- Assistant Professor
- Department of Pharmaceutical Chemistry
2030 Becker Drive
Lawrence, KS 66045
Our research mission is driven by a passion for advancing pharmaceutical discoveries through cutting-edge quantitative imaging and genomic approaches, with a strong commitment to the translational impact of our work. Our lab is dedicated to shedding light on the complex cellular processes that maintain metabolic homeostasis in the face of nutrient and chemical stress. To achieve this mission, my lab employs a unique skill set that includes genome editing, live-cell imaging, computational biology, and omics, ensuring that we uncover unprecedented mechanistic details. The combination of these tools will allow us to make substantial contributions to the fields of pharmaceutical chemistry and cancer research, ultimately translating our findings into innovative solutions for improved healthcare and precision medicine.
Selected Publications —
Barnaba, C.*, Broadbent, D. G.*, Perez, G. I., & Schmidt, J. C. (2023). AMPK Regulates Phagophore-to-Autophagosome Maturation. bioRxiv, 2023-09.
Barnaba, C.*, Broadbent, D. G.*, Perez, G. I., & Schmidt, J. C. (2023). Quantitative analysis of autophagy reveals the role of ATG9 and ATG2 in autophagosome formation. Journal of Cell Biology, 222(7), e202210078.
Barnaba, C., Sahoo, B. R., Ravula, T., Medina‐Meza, I. G., Im, S. C., Anantharamaiah, G. M., ... & Ramamoorthy, A. (2018). Cytochrome‐P450‐induced ordering of microsomal membranes modulates affinity for drugs. Angewandte Chemie International Edition, 57(13), 3391-3395.
Barnaba, C., Taylor, E., & Brozik, J. A. (2017). Dissociation constants of cytochrome P450 2C9/cytochrome P450 reductase complexes in a lipid bilayer membrane depend on NADPH: a single-protein tracking study. Journal of the American Chemical Society, 139(49), 17923-17934.
Barnaba, C., Martinez, M. J., Taylor, E., Barden, A. O., & Brozik, J. A. (2017). Single-protein tracking reveals that NADPH mediates the insertion of cytochrome P450 reductase into a biomimetic of the endoplasmic reticulum. Journal of the American Chemical Society, 139(15), 5420-5430.
Barnaba, C., Yadav, J., Nagar, S., Korzekwa, K., & Jones, J. P. (2016). Mechanism-based inhibition of CYP3A4 by podophyllotoxin: aging of an intermediate is important for in vitro/in vivo correlations. Molecular pharmaceutics, 13(8), 2833-2843.
Creative Works —
Project I - Cytochrome P450 Metabolon:
Any drug or xenobiotic entering the human body is metabolized by a class of monooxygenases enzymes named cytochrome P450s. By utilizing genome editing techniques and quantitative proteomics, our objective is to decipher the transcriptional regulation of P450s, a direct influencer of drug-drug interactions. Moreover, our research delves into the dynamic protein-protein interactions within the P450 metabolon, shedding light on the kinetics of drug metabolism. This comprehensive methodology combines both in vitro and in vivo strategies. The expected outcomes of our research are twofold. First, we aim to provide a deeper understanding of how the P450 metabolon responds to various pharmacological cues. This knowledge will not only enhance drug design but also refine pharmacokinetic models. Second, our work contributes to the field of precision medicine by offering valuable insights into the assembly and regulation of the cytochrome P450 metabolon, which plays a pivotal role in maintaining metabolic homeostasis and mitigating harmful drug interactions.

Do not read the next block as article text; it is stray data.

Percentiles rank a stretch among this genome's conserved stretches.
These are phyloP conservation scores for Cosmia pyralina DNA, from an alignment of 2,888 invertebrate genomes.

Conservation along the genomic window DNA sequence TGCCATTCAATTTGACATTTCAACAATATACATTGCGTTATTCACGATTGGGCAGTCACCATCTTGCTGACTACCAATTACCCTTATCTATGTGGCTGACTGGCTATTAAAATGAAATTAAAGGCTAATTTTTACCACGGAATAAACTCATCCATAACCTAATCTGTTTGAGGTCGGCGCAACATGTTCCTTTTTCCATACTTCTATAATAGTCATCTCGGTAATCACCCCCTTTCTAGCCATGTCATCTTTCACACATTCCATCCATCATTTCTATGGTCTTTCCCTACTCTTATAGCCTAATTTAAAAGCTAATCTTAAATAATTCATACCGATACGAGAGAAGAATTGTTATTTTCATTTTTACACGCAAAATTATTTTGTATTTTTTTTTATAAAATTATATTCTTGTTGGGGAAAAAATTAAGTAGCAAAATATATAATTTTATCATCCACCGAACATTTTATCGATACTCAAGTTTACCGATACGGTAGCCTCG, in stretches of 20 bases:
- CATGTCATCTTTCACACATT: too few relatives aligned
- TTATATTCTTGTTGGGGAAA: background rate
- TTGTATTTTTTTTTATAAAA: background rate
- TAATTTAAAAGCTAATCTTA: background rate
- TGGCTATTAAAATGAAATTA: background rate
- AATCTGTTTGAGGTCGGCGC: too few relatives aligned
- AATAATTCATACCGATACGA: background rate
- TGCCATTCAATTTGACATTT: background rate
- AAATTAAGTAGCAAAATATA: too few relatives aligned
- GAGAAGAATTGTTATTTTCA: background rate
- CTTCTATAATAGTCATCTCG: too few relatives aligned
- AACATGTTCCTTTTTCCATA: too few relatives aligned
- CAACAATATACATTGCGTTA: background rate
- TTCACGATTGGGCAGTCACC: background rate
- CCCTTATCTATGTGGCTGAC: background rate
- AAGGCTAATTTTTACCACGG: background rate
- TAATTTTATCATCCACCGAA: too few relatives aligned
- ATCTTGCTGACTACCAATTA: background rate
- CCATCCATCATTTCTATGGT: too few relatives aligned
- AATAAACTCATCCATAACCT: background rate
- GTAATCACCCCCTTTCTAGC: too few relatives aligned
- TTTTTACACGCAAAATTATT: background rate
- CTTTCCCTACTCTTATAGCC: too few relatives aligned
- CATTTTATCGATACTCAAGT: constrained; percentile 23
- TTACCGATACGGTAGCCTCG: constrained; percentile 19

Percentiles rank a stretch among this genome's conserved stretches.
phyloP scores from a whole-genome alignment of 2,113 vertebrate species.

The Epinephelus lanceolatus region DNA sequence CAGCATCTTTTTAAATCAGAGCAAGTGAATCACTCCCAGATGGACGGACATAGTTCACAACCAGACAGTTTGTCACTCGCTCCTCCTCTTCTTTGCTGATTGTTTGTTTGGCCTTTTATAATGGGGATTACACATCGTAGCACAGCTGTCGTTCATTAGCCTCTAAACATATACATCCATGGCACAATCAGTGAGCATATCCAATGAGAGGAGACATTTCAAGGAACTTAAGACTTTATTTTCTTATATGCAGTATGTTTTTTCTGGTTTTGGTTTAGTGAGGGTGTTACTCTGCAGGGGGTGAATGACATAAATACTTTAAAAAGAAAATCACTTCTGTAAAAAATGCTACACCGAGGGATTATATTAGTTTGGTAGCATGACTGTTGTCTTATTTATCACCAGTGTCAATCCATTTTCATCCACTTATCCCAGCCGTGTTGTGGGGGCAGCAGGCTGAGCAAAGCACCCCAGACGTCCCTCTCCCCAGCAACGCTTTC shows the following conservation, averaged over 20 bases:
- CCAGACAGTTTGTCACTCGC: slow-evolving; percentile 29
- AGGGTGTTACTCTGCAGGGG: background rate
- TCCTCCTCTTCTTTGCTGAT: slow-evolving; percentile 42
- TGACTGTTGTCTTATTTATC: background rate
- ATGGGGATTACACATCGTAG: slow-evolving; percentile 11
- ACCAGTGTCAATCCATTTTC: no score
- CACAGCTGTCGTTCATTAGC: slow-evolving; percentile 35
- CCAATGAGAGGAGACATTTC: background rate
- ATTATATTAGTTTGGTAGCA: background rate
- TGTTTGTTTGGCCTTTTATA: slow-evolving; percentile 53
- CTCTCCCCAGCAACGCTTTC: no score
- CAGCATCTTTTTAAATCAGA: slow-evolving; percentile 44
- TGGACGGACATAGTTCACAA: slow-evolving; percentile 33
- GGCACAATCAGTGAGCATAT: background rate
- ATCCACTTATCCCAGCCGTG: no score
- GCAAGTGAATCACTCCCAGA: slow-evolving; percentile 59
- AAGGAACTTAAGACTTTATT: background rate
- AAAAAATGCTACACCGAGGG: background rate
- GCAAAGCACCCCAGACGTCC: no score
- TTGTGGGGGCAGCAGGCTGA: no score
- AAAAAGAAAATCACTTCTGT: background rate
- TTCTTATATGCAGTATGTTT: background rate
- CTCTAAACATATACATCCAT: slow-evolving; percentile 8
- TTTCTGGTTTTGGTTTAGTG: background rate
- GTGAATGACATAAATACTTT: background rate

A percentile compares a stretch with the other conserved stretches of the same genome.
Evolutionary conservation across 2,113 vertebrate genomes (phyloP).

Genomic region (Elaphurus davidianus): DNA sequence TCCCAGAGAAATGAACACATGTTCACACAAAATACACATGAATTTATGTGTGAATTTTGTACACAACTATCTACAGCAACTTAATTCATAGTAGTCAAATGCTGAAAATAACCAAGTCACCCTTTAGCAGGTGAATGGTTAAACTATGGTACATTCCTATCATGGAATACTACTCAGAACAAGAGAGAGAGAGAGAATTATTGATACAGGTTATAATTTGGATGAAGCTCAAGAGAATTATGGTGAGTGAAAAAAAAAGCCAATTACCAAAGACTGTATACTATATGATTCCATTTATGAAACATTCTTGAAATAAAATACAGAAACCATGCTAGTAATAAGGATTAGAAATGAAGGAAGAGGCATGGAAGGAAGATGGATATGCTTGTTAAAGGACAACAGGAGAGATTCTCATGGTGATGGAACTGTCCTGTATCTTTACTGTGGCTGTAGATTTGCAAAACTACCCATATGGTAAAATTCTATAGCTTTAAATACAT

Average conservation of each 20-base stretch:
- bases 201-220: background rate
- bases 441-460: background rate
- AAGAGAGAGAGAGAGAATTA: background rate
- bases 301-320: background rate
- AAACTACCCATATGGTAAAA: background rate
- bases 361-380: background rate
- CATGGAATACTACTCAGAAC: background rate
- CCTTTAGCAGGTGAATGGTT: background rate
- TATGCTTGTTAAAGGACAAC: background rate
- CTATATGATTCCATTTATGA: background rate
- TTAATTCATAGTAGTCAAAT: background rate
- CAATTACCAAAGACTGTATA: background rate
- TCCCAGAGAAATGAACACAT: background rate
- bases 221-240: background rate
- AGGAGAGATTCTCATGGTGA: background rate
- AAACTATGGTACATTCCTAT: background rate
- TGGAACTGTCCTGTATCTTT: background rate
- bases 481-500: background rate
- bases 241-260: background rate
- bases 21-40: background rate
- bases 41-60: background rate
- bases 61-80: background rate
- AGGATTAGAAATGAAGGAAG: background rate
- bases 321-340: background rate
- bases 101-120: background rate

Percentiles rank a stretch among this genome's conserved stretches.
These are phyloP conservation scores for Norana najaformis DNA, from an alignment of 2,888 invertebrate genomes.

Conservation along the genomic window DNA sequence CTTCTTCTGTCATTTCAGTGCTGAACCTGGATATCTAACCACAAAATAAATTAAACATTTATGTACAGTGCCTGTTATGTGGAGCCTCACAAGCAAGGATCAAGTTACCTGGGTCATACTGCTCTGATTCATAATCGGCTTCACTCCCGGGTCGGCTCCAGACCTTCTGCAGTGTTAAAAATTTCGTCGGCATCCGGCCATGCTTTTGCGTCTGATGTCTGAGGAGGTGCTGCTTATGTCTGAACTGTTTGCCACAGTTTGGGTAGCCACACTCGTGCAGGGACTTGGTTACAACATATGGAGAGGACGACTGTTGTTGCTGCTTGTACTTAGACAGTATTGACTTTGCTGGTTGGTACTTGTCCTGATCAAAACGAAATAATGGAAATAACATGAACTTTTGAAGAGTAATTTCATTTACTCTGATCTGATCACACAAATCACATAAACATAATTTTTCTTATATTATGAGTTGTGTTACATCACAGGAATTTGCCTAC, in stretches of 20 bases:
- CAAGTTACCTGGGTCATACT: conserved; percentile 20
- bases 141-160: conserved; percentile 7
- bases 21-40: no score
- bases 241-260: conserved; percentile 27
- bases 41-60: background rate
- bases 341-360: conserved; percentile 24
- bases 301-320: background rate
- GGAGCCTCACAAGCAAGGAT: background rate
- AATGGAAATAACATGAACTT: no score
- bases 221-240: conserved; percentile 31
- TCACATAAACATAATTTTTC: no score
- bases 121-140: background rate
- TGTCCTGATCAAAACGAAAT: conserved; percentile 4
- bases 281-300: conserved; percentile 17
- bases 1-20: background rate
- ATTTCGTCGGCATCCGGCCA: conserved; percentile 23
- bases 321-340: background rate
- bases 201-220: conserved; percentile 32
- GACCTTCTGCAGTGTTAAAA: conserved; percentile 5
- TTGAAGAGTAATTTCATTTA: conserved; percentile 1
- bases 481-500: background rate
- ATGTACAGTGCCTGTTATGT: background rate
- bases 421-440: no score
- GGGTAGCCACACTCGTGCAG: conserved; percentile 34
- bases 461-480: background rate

Project II - Autophagy Mechanisms in Cancer:
The second pillar of our research delves into autophagy, a cellular catabolic process crucial for recycling macromolecules and supplying metabolites to cells. Our focus is on understanding the intricate mechanisms of autophagy, particularly in the context of cancer metabolic reprogramming. Utilizing state-of-the-art high-resolution live-cell imaging techniques and advanced genetic manipulation strategies, our primary objective is to comprehensively elucidate the intricate mechanism of autophagy. This involves closely monitoring the dynamic processes within cells, allowing us to capture the precise sequence of events during autophagy. By employing genetic manipulation, we can precisely modify and control specific aspects of the autophagic pathway, thereby providing a deeper understanding of the underlying molecular and cellular mechanisms that govern this crucial cellular process. Our research endeavors to unravel the intricate details of autophagy, shedding light on how it functions, and paving the way for innovative insights into its role in cancer resistance and treatment outcomes.